Starting a new fitness journey at the beginning of the year will ultimately yield results in your energy levels, cardiovascular endurance, strength, and overall health — but it’s also the prime time to experience injuries. Although even the most fit person at the health club can get injured if they don’t use proper form, over-exert themselves, or put in too many training days, it’s the beginners who are out of shape who face the highest risk.
The possibility of getting injured isn’t a reason to quit working out or lose momentum; it just means you’ll need to be more careful starting out. Here are a few of the most common newbie gym injuries and what you can do to prevent them.
Back injuries are among the most common when you start to hit the fitness gym regularly again, and the key reason is our modern lifestyle. Sedentary jobs that require long hours of sitting, hunched over with poor posture, weaken our back muscles. Hitting the gym after work may be good for your fitness, but it’s also a recipe for over-exerting or injuring these weak muscles.
Besides easing into a workout program slowly, there are several things you can do to protect and strengthen your back:
- Practice good posture while sitting and standing, and stand throughout the day whenever possible.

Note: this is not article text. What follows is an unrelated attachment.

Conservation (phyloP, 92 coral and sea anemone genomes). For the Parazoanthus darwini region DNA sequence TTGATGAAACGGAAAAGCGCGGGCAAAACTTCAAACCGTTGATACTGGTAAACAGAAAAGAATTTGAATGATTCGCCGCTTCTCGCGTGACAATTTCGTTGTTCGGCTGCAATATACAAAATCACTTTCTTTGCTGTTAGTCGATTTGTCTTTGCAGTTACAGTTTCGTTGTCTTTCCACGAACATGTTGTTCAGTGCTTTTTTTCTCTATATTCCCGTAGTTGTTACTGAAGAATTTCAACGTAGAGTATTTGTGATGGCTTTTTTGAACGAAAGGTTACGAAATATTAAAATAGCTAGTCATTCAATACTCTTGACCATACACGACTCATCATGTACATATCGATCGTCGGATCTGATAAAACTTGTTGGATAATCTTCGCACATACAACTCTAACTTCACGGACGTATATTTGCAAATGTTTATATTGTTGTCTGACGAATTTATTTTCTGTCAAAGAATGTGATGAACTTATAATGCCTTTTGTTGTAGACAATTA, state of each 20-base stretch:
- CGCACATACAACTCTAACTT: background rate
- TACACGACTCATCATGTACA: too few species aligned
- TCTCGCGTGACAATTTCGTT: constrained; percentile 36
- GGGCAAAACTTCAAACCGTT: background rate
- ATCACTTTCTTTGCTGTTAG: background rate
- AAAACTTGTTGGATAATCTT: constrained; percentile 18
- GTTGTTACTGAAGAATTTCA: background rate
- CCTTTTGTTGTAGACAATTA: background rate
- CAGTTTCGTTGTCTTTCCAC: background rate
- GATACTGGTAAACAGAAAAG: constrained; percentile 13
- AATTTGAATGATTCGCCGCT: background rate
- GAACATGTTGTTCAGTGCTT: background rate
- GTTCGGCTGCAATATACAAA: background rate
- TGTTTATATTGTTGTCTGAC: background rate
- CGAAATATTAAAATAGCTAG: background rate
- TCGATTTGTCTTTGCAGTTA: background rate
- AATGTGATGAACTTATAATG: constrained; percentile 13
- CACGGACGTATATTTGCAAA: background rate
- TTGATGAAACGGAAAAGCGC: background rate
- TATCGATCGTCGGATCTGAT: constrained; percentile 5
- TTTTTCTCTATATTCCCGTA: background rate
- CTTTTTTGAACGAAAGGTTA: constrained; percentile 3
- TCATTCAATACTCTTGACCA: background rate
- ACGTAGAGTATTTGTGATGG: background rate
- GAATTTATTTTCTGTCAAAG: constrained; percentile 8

- When you lift weights from the floor lift with your legs, not your back and arms.
- Always practice proper form for every exercise, keeping your back, neck, and head in alignment to protect them.
- Start exercises with your back against a wall to practice good posture and alignment, especially with squats.
- Strengthen your upper and lower back with the reverse fly, bent-over row, cat-cow stretch and reach, and the swan dive (“Superman”).
Our knees are also highly susceptible to injury, and are often a chronic trouble area – especially when starting a new workout program. Many people make the mistake of doing knee exercises to try to prevent injuries, but the real problem lies in weak hip, glute, and quad muscles — again, due to our sedentary lifestyles. Strengthen these surrounding muscles and protect your knees by doing exercises like lunges, squats, and hip flexor stretches, and taking shorter strides when you run.
The hamstrings are some of the most powerful muscles in the back of our legs that engage when we walk, run, or jump. Strained or pulled hamstrings most often result from weak, tight, or imbalanced leg muscles, so the prevention is to strengthen them and ease (and out of) into your workouts with warmups and cool downs.
Did you know that typing on a keyboard all day places strain on your shoulders? This activity forces us to rotate our shoulders inward, the same movement we use at the gym for many chest and shoulder exercises. The best way to strengthen your shoulders is to give them plenty of outward rotation (a good option is the row machine at the fitness center). Be sure to also give your shoulders a rest after a heavy upper body strength-training day.
These and many other injuries may be common to newcomers easing into a workout routine, but they’re not inevitable. Practice good form and posture, ease into new workouts, and build up gradually. Always do what’s best for your body rather than your ego, and you’ll have a much better chance of staying injury-free.